Gold Coast Suns (2021)

What's the plan with the Gold Coast Suns?

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What's the plan?

Everyone has an opinion on the Gold Coast Suns. After another underwhelming performance all aspects of the team are open for discussion - from an on-field production standpoint to administration and financial standpoint to relocation murmurings. We’ve discussed the Gold Coast Suns numerous times this year from an on-field perspective and personally I am a huge fan of a number of their players but clearly things aren't working.

The incredible individual talent that they have on each line isn't transforming into improved team play. Putting aside their on-field production, where the Gold Coast Suns go from here in terms of their list management will be intriguing. On their current ladder position, Gold Coast will receive the 3rd pick. I hate being that talking head that unrealistically advocates for the trading of such high-end draft picks for the sake of it but there is a genuine case to be made for the Suns.

That’s because there is an issue with Gold Coast’s list since inception. The issue is that the continual influx of high draft picks has hurt the development of their prior draft picks simply because they have a ticking clock on their development. And players know this. Look at the case of Will Brodie. Yes, he didn't look up to the level initially. But that's quite common with a lot of high picks. Brodie played 3 games in his first year - the same as he has this year. He hasn't had a season playing more than 8 games! Brodie looked in great touch in the pre season games (yes, I know it's pre season) and whilst failed to have a similar impact in season, hasn't been given an opportunity since Round 3. He's been starved of opportunity all throughout his career. Why is that the case with atop 10 pick in only his 4th season?

It's because of Gold Coasts' other high draft picks. A former pick 9 is now at the whim of players like Rowell and Anderson (Hollands also waiting in the wings) (Pick 1, 2 and 7) who have taken his spot. To argue that Rowell and Anderson are better players is fair - but that isn't necessarily sustained either. They may never develop into the superstars they are anticipated to be (I'm not saying Rowell and Anderson won't!) - plenty of young players show hints of superstardom in their first two seasons yet fail to take their games to the next level (Stephenson, Hogan and Taylor as examples of past RS winners).

And what is made of Brodie now? He'll be traded for a late or future pick and may or may not excel at another club - that's not the point. The point is the draft capital (Pick 9) is wasted because the Sun's continue to stunt player development with more picks. Previous draft picks are turned over at a loss and recycled with more draft picks. Maybe Brodie is a bad example because he hasn't looked up to the level. But what about Brayden Fiorini? Who apparently doesn't exist anymore after his 2019 season. What about Ainsworth, Wright (who has now moved on) and MacPherson who are being recycled for similar players in Rankine and King.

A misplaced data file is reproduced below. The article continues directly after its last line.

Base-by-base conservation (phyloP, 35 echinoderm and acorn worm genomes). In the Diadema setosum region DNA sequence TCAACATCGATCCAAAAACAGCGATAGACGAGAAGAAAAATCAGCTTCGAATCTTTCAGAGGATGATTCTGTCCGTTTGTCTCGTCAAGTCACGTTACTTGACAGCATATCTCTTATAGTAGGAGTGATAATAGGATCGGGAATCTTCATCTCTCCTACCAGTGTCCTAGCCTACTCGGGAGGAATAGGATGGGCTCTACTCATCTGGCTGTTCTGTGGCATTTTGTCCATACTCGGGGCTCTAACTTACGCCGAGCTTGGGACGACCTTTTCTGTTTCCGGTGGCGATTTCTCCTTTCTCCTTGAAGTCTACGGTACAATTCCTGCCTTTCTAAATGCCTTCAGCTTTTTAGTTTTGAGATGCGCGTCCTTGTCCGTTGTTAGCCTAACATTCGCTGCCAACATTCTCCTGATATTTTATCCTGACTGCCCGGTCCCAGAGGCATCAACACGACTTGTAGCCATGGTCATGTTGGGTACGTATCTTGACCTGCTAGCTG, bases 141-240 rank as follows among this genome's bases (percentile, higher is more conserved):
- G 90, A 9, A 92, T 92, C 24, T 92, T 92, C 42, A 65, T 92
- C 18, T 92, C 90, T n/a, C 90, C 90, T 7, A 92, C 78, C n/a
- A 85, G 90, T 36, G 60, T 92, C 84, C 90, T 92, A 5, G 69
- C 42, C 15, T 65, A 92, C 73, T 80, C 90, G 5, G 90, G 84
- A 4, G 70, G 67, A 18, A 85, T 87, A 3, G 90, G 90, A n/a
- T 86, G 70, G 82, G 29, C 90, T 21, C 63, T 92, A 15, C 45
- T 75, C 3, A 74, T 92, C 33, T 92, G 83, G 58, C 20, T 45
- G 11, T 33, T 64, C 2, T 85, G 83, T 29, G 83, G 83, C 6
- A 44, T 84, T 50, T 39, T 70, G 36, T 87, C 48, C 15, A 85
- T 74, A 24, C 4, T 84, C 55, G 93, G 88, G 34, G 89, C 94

It’s a cyclical problem. Gold Coast players aren’t given enough reps to develop and because the team continues to struggle are eventually recycled by new high draft picks that are exposed to the same environment.

2011 - 2015

2016 - Present

Pick 3 is valuable. The Sun's could acquire one or two established senior players to not only provide experience but also mix up their list demographic profile. I know it's easier said than done. But how much more would you have to give up in a Pick 3 for Menegola + other player trade or a Guthrie straight swap given Geelong's age demographic? Or see if you could package a first with a second for an influx of Port players like a Houston + Amon or Ladhams or Clurey. Relax Port and Geelong fans - these are just hypotheticals. But there is value out there that makes sense for teams who need an injection of young talent. Clubs are usually reluctant to trade these picks because of their high upside but the Suns aren't like other teams. They have been in this mode since 2017 and have plenty of high upside players already on their list.

You can point to GWS and make the same argument but the key difference is that GWS got it right the first time (whether that be cultural or on field performance). Yes, they had a number of their best players leave for larger clubs but a strong cohort of them (Greene, Davis, Ward, Haynes, Whitfield, Kelly, Taranto) have remained whereas most of Gold Coast's best players left with too few of their best remaining (Prestia, Lynch, May, O'Meara, Saad, Dixon, Ablett).

If Gold Coast don't get this right, an identical loop may occur where instead of it being an influx of high draft picks each year, it's an outflow of blossoming stars sick of losing (King, Budarick, Rowell, Lukosius, Bowes, Rankine, Anderson).

There's still something to be salvaged out of this season. Port are a finalist contender and were on alert after a loss last week. Suns fans will remember that it was this exact same match up last year where Port dismantled Gold Coast that had people doubting the Sun's. Post-COVID break, they turned their season and the outlook of their team around. Let's hope for a similar response.

However, regardless of their performance, going back to the draft table and reloading again seems foolish. Take a gamble. Do something outside of what is considered the conventional move. It may just pay off in a big way.

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